It's All About Feedback
The primary strength of agile techniques is that they reduce the feedback cycle, and thereby the overall cost of software development. Figure 3 maps the effectiveness of agile (shown in green) with the traditional (in red) development techniques, onto the cost-of-change curve. Techniques such as Pair Programming and Modeling with Others have feedback cycles on the order of seconds, whereas test-driven design (TDD) is on the order of minutes and agile model-driven development (AMDD), on the order of hours. Compare these feedback cycles against traditional techniques, such as Reviews or Big Requirements Up Front (BRUF), which have feedback cycles on the order of weeks or months, respectively. I compare the feedback cycles of these techniques, and more, at http://www.ambysoft.com/essays/whyAgileWorksFeedback.html.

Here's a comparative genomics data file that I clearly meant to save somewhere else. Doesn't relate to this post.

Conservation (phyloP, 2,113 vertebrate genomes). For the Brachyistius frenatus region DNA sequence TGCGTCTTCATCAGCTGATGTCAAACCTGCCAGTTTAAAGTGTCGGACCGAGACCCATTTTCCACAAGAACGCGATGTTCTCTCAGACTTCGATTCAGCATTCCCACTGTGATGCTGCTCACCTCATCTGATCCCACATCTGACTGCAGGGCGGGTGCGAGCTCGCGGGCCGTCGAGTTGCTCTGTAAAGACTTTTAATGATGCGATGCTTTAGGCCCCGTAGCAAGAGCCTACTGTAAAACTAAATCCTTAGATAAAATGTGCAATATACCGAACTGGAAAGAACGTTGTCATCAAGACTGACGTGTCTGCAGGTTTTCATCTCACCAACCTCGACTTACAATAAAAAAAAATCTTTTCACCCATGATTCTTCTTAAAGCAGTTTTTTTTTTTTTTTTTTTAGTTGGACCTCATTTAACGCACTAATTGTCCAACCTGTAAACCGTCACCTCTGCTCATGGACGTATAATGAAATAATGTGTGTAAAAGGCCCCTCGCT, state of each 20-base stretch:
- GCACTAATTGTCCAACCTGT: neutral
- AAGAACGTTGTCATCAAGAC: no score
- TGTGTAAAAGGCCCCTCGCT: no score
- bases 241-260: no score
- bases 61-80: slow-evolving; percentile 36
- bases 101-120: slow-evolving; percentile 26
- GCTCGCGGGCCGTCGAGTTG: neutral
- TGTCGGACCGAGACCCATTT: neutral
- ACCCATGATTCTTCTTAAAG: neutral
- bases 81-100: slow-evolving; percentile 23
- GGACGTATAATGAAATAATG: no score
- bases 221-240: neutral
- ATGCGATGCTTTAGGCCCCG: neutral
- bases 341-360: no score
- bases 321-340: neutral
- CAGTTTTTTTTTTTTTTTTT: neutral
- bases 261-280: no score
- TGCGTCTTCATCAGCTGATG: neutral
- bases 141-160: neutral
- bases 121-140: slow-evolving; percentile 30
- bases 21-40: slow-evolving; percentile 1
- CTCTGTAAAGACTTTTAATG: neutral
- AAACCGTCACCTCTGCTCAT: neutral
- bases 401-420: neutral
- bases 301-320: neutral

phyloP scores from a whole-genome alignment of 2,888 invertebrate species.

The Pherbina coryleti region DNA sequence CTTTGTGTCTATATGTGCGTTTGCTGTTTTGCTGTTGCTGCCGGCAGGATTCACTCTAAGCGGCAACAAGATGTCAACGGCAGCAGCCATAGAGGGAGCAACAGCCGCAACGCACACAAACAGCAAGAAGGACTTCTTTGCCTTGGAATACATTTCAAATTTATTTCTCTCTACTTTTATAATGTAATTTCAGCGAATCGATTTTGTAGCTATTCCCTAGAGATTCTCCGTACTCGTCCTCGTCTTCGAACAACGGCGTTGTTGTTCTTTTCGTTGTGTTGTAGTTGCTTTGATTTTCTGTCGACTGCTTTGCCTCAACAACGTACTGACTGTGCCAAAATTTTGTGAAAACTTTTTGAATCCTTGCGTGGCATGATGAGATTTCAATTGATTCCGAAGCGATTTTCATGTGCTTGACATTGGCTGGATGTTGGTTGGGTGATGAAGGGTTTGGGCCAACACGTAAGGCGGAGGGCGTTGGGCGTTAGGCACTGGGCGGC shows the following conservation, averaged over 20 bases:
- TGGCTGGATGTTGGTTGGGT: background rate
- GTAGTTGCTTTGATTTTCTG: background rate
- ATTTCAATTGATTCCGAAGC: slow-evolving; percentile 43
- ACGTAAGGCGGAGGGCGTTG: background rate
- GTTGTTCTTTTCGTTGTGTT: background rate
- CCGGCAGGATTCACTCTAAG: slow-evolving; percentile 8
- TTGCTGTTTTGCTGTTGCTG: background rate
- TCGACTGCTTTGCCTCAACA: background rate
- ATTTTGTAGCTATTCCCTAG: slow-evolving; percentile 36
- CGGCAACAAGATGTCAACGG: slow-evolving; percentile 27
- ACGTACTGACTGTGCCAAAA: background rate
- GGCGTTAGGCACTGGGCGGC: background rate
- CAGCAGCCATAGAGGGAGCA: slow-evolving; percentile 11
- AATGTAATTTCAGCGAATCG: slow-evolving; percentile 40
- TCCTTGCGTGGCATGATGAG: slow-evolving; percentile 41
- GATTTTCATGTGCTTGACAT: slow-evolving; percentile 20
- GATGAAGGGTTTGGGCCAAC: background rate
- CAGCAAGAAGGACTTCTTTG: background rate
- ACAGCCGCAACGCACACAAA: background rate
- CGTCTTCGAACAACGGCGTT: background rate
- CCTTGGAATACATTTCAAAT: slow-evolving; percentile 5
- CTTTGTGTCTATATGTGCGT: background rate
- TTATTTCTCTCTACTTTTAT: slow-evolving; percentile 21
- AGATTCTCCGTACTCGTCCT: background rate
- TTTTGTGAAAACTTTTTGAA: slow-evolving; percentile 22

Figure 3 is particularly important because it speaks to senior managers. Diagrams like this get their attention, and if the supporting evidence is persuasive, they might consider adopting some of the techniques. The Early Majority, in Figure 1, want to hear about anecdotal evidence; Figure 3 satisfies this need. However, since the Late Majority typically want to see several case studies of firms within their industry before they adopt a new approach, Figure 3 helps them to become more receptive to agile techniques. The Laggards want incontrovertible proof before trying something new: I suspect they'll still be sitting on the sidelines for a few more years.
My prediction is that in the next few years, we'll see agile techniques and even full-scale methodologies adopted within the Early and Late Majority organizations, and even among some of the Laggards. Although the current boutique consulting firms specializing in agile software process improvement will continue to thrive, we'll see a shift within the industry towards large, traditional consulting organizations (like Accenture or IBM Global Services) that have traditionally had the ears of senior IT management. Agile software development is clearly crossing the chasm, and so must the innovators within the agile community.